Prevention First

Investing in Prevention

The U.S. spends a lot on health care.  People in other developed countries, however, live longer.

75% of medical health care dollars goes to treating “preventable” chronic diseases and only 5% is spent on prevention.  The same is true for dental health care dollars (Nash, Reifsnyder, Fabius, and Pracilio, 2011).

Dental care in the United States accounted for 7.2% of per capita healthcare expenditures, higher than the expenditures for cancer treatment (5.4%) and diabetes (4.6%).  If significant prevention measures are not implemented, the annual cost of dental services is expected to rise 58% by 2018 (Fucillo, 2011).

In the U.S.:

  • 17.5% of children, ages 5-19, have untreated dental cavities
  • 27.4% of adults, ages 20-44, have untreated dental cavities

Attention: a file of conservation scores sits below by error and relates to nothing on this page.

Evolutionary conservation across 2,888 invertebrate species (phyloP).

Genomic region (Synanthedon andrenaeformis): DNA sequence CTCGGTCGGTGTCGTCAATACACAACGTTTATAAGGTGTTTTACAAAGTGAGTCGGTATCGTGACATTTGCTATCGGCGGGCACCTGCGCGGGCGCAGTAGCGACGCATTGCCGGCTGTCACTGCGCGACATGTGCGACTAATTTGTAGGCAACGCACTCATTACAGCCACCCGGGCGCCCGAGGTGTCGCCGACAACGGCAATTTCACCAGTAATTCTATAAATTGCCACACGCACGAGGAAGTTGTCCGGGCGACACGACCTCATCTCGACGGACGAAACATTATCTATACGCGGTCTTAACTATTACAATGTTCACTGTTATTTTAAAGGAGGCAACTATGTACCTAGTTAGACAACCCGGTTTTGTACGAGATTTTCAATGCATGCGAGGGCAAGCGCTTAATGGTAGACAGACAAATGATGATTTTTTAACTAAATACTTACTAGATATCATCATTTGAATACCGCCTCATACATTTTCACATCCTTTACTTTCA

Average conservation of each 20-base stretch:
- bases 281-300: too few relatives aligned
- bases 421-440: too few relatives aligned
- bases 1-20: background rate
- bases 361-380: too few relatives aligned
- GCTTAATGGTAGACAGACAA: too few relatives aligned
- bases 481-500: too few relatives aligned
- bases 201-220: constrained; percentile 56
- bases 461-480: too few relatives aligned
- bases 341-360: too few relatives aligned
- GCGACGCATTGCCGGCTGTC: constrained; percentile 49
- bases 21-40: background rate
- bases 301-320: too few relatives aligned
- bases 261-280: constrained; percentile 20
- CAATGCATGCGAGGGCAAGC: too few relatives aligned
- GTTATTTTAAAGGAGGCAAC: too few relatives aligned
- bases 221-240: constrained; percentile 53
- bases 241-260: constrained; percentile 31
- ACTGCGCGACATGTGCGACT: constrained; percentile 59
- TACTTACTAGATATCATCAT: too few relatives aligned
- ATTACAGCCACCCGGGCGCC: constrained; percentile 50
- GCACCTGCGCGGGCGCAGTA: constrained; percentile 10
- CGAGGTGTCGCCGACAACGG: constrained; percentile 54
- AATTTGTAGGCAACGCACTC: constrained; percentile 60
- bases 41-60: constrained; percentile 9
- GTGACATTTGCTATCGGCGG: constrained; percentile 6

In Oregon:

  • 20% of children, ages 6-9, have untreated cavities
  • A study in Washington State revealed that a trip to the ER was the first “dental visit” for one in four children overall, and for roughly half the children younger than 3½ years.
  • A visit to the ER costs 10 times the cost of the visit to the private dental office for preventive services.
  • From 2008 to 2010, there was a 31% increase in dental-related ER visits by Oregon’s Medicaid enrollees.

What Works

There are two interventions that reduce dental cavities in a community (Centers for Disease Control and Prevention, 2015):

  • Community water fluoridation
  • School dental sealant programs

Average Costs to Start Fluoridating?

For a city of about 1 million people = $6 per person for the first year due to costs of the equipment, and 50 cents per person every year thereafter.

Average Cost of One Dental Filling?

$120 per tooth

Delta Dental: A child that has a molar filled at age 10 will pay over $2,187 to maintain that tooth by the time he reaches the age of 79.  If he has several cavities, the cost will increase accordingly.